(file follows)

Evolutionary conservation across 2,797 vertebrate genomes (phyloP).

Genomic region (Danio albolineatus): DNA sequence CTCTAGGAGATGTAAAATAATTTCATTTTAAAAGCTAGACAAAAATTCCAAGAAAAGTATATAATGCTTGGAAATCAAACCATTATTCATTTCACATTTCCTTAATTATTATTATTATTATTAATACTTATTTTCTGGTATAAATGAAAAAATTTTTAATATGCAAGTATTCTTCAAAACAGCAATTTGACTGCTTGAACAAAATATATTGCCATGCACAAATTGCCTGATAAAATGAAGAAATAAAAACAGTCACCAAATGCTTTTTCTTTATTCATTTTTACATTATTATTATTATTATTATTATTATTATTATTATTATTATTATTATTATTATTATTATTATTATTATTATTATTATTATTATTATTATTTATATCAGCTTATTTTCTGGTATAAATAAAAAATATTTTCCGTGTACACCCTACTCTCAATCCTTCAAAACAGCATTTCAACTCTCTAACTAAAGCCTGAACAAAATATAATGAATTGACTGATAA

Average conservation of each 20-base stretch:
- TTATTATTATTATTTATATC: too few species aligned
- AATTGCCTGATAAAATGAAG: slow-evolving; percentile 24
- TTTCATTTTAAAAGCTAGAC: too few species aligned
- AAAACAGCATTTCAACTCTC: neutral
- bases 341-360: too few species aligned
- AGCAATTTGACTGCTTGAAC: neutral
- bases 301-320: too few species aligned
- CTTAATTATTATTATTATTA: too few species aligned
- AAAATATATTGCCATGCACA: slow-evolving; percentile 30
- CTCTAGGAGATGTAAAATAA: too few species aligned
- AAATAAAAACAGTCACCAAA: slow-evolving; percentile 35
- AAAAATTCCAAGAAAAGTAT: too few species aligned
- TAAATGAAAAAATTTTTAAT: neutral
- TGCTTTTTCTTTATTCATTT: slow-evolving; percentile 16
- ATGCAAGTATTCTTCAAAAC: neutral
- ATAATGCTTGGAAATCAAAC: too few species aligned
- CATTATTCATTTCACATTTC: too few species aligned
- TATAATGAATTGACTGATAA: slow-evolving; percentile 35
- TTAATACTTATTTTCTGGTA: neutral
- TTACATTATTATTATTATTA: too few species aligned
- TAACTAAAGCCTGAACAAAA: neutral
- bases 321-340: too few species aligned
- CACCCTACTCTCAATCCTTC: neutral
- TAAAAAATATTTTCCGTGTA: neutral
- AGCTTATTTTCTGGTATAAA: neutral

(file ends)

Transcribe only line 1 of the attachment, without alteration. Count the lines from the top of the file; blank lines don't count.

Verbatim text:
Evolutionary conservation across 2,797 vertebrate genomes (phyloP).